%[**   body       - standard body, can contain vars, macros, etc **]%
%[**   extrabodytag - extra attributes appended to BODY tag **]%
%[**   extrastyle - extra heading stuff, added to head **]%
%[**   extratail  - extra tail links **]%
%[** Copyright (c) 1994-2017, Tom Van Vleck **]%
%[** ================================================================ **]%
<!DOCTYPE html>
<HTML lang="en">
  <HEAD>
    <meta http-equiv="Content-Type" content="text/html; charset=utf-8">
    <title>%[title]%</title>
    <meta name="description" content="%[description]%">
    <meta name="keywords" content="%[keywords]%">
    <meta name="viewport" content="width=device-width, initial-scale=1">
    <link rel="stylesheet" type="text/css" href="mystyle.css">
%[*include,=stdfmt.htmi]%
    <style type="text/css">
    .outer {
      min-width: %[minwidth]%px; max-width: %[maxwidth]%px;
      width: auto !important; width: %[contentwidth]%px; margin: 0px auto;
    }
    </style>
%[*expand,extrastyle]%
  </HEAD>
  <BODY%[*callv,wrap,extrabodytag,=" ",=""]%> 
    <div class="outer">
      <div class="main">
%[*expand,body]%
        <div class="tail">
%[*expand,extratail]%
          <div class="tailnavbar">
            <div class="textnav">
%[*include,=textnav.htmi]%
            </div> <!-- textnav -->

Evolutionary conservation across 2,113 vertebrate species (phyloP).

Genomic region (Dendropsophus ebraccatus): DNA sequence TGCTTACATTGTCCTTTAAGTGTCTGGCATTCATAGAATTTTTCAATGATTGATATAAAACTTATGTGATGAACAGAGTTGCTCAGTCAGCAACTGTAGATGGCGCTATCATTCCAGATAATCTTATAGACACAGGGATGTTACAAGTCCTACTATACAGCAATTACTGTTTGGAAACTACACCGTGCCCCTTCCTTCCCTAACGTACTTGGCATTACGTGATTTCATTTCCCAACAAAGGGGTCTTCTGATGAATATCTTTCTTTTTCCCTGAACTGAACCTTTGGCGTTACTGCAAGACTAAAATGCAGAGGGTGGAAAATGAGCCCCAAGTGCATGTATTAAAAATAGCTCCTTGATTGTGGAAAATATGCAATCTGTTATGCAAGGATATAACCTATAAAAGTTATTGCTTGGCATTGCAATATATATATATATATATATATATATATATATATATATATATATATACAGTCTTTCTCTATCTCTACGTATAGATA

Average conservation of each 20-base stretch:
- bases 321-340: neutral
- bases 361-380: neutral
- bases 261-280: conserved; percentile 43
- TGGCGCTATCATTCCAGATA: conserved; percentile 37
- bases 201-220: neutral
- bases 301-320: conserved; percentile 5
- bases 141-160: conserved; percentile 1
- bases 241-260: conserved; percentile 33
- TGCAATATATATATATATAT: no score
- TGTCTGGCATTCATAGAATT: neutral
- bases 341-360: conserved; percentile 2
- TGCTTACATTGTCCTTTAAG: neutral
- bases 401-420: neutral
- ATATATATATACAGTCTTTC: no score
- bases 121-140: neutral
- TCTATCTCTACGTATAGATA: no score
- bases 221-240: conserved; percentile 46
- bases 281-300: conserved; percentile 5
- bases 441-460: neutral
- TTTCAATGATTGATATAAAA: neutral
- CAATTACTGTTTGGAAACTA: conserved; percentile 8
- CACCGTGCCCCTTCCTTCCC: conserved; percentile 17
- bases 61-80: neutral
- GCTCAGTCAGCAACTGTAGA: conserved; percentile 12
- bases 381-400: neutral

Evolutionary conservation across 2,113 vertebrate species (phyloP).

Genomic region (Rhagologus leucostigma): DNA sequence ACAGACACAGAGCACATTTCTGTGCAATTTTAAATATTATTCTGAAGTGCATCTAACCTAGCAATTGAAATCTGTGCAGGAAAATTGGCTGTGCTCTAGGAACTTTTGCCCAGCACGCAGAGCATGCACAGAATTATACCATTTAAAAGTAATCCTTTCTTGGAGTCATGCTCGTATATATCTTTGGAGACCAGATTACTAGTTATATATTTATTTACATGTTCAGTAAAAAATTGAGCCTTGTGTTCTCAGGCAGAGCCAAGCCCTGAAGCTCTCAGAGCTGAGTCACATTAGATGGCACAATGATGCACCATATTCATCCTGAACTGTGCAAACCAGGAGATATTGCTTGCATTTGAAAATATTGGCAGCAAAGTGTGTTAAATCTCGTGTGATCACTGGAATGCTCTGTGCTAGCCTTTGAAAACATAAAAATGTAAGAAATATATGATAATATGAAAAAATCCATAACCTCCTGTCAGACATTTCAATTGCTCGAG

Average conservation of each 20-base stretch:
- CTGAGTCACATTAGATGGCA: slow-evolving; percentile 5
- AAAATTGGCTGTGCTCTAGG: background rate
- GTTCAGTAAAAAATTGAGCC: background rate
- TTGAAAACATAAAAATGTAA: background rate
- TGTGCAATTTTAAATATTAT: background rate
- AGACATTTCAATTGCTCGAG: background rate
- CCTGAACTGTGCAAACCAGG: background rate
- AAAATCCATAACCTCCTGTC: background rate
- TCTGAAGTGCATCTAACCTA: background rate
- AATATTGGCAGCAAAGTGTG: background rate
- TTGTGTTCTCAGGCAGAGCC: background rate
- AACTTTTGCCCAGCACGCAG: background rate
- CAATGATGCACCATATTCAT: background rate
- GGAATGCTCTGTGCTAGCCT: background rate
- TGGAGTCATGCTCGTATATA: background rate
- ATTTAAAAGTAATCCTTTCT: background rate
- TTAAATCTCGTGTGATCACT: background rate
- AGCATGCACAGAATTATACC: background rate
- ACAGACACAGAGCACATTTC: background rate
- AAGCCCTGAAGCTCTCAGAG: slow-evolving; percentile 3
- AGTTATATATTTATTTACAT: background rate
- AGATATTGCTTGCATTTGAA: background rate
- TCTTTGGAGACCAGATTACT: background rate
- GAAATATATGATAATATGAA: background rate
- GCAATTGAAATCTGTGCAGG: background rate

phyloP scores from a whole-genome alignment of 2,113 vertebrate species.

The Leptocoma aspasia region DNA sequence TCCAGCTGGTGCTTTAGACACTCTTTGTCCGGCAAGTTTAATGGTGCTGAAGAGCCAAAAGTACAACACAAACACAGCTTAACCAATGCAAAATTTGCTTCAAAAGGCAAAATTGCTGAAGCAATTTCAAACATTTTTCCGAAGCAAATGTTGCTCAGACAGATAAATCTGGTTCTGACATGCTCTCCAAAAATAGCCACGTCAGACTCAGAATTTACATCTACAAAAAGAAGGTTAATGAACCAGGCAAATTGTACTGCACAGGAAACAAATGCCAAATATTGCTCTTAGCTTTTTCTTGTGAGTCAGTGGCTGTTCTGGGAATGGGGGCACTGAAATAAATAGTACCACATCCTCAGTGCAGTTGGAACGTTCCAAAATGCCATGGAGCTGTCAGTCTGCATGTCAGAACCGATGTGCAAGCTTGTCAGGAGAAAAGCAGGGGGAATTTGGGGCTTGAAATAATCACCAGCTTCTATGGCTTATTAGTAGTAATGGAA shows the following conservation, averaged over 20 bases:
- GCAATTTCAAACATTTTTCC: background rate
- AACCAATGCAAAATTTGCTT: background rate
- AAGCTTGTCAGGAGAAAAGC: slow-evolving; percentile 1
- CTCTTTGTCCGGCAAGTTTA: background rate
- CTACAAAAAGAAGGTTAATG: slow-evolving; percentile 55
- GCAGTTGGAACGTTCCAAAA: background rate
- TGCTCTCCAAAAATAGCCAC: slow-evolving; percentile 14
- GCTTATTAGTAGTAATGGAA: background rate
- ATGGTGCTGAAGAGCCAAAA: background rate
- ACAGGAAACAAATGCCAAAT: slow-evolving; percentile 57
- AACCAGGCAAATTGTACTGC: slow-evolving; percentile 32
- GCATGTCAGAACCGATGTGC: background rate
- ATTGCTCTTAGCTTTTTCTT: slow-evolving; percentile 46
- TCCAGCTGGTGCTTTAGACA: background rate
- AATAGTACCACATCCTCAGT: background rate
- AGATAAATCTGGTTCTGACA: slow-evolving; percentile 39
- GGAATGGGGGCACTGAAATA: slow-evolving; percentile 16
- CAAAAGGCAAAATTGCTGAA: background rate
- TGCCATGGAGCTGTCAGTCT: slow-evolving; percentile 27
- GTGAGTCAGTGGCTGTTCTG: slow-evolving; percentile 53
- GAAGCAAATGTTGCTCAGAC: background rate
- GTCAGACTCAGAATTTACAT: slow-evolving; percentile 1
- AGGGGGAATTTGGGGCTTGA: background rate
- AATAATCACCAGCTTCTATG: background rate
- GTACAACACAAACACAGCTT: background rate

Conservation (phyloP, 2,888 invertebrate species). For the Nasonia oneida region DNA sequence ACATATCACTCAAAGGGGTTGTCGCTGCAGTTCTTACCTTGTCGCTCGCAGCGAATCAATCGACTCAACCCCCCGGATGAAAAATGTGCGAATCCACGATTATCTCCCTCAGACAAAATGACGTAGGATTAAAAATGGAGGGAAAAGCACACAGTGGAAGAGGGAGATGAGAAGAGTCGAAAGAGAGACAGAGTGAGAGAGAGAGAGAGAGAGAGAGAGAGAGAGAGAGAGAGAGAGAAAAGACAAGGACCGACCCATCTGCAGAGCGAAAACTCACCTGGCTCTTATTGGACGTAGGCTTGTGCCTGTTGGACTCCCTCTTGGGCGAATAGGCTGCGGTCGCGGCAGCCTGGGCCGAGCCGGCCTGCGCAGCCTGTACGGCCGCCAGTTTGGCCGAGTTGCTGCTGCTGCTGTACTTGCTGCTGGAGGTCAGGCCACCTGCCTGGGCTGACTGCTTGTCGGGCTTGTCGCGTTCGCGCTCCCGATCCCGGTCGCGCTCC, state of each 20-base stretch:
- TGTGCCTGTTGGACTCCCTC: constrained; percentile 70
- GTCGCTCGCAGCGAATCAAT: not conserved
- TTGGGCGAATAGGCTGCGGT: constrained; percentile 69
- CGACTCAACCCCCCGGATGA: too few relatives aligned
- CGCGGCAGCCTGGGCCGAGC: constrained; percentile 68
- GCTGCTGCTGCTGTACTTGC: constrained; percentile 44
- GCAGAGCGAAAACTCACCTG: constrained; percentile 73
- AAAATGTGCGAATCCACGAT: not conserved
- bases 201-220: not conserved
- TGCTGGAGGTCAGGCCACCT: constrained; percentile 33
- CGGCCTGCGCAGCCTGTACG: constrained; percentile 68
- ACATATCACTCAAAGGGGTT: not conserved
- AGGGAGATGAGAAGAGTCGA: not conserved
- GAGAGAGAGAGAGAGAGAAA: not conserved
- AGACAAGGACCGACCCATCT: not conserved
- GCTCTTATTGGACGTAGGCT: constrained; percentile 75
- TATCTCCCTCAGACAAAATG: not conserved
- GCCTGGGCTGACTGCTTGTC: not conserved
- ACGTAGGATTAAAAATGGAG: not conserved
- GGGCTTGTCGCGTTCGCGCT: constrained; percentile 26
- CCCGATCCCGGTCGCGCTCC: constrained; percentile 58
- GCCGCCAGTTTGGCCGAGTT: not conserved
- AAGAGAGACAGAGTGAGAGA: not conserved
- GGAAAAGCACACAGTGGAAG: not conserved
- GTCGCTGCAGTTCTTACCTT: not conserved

</div> <!-- tailnavbar -->
%[*include,=addrtag.htmi]%
        </div> <!-- tail -->
      </div> <!-- main -->
    </div> <!-- outer -->
  </BODY>
</HTML>

The %[*expand,body]% statement will be replaced by the expansion of the user-provided contents of the body block defined in the .htmx file. Variable references in the body block will be further expanded.

Notes

This wrapper is a simplified version of the one I use for multicians.org. It looks for some optional variables that not all .htmx files set, such as extrabody. (Unset variables are replaced by nothing.) The example page does not set these.

Most of the layout options for the generated HTML file come from the common CSS style sheet file mxstyle.css and three include files:

This wrapper looks for some other data items that an .htmx file can define to provide extra per-page features.

CSS Usage

One of the major benefits of the wrapper approach appears when a site's pages use CSS (Cascading Style Sheets) for formatting. (I still have much to learn about CSS -- the features of my pages are ones I've seen on other sites, or read about in how-to articles.)

CSS separates the structure of a page's information from the specs for formatting it. Formatting rules in STYLE sections of the HEAD of a page, and in .css style sheet files included by the page, specify how elements will be arranged and displayed. The rules declare which elements in the BODY they apply to by matching on the declared CLASS and ID of elements, and matching sequences of HTML tags.